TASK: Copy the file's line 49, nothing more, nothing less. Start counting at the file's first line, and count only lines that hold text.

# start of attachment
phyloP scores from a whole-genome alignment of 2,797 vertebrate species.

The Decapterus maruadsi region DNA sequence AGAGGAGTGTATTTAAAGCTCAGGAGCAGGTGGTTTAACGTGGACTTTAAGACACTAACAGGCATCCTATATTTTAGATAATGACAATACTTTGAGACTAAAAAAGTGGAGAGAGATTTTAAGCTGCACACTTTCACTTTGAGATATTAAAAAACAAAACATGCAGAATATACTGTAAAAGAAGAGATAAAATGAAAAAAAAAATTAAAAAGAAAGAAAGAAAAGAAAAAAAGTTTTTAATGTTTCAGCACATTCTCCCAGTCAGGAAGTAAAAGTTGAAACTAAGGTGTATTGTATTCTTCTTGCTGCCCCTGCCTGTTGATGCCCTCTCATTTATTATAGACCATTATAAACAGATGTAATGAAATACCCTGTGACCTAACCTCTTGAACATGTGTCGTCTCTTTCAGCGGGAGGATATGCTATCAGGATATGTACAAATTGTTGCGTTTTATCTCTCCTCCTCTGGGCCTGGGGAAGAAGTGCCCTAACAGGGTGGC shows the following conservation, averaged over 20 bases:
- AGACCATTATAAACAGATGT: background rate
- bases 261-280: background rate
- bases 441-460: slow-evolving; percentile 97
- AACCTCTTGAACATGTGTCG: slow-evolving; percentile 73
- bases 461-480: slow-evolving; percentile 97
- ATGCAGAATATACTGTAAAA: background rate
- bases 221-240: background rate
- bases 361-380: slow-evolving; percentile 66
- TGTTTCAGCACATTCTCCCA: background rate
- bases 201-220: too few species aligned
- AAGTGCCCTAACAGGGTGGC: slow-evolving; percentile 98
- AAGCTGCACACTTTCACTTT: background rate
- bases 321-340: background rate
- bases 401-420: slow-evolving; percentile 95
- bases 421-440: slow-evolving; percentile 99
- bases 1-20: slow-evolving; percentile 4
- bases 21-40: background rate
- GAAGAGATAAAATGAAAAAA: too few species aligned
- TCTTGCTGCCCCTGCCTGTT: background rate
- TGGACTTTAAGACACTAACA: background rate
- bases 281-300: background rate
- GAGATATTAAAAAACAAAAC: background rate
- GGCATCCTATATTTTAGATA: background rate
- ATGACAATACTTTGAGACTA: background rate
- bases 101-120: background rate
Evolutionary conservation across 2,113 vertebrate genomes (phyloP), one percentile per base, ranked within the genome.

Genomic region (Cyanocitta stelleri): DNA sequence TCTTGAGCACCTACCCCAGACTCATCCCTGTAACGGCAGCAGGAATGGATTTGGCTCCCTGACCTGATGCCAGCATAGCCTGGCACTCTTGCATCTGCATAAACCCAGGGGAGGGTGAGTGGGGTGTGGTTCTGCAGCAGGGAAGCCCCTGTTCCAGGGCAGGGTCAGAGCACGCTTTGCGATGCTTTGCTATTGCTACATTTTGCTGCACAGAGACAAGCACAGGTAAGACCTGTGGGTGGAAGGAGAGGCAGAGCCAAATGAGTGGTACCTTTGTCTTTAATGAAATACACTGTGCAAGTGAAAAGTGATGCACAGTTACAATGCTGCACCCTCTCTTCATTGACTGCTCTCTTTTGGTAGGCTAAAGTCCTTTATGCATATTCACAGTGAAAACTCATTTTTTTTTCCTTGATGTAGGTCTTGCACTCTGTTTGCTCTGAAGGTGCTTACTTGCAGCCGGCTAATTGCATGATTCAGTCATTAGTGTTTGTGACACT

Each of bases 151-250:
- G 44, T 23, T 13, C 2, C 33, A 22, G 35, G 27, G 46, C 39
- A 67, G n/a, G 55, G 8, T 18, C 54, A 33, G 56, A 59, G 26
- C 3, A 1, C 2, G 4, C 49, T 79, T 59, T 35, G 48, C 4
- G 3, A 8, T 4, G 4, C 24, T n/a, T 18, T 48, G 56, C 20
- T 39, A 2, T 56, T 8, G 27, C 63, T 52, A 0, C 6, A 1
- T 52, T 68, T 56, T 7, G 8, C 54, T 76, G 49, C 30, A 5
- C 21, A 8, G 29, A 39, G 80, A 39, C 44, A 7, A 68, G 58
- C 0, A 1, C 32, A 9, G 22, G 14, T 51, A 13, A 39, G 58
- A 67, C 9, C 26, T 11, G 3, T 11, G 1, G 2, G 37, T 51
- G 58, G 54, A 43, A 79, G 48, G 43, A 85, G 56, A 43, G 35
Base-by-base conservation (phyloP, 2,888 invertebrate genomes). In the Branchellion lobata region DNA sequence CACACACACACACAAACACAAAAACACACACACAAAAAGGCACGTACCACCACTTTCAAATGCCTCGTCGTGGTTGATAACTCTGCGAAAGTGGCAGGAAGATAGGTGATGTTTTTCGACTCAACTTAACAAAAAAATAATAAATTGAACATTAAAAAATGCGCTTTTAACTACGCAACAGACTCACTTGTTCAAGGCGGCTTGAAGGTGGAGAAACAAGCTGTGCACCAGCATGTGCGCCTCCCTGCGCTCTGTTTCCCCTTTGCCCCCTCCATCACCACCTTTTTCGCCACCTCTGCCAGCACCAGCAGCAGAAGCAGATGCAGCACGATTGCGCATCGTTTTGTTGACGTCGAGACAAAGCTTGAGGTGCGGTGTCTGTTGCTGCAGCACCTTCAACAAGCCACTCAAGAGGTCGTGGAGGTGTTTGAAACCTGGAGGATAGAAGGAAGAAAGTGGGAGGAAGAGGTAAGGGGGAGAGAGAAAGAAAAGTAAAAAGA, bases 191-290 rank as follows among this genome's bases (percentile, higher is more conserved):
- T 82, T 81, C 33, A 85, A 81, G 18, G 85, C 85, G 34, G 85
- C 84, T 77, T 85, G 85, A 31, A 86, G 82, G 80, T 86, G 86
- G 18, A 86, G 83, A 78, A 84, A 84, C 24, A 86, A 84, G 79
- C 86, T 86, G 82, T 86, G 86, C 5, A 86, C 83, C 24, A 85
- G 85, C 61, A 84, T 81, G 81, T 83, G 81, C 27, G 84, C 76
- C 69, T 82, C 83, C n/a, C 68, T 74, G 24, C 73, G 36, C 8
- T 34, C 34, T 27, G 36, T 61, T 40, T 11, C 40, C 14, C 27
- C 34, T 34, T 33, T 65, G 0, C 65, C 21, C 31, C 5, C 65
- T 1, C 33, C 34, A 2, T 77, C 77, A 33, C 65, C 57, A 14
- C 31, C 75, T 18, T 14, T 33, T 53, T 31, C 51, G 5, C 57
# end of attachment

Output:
- C 34, T 34, T 33, T 65, G 0, C 65, C 21, C 31, C 5, C 65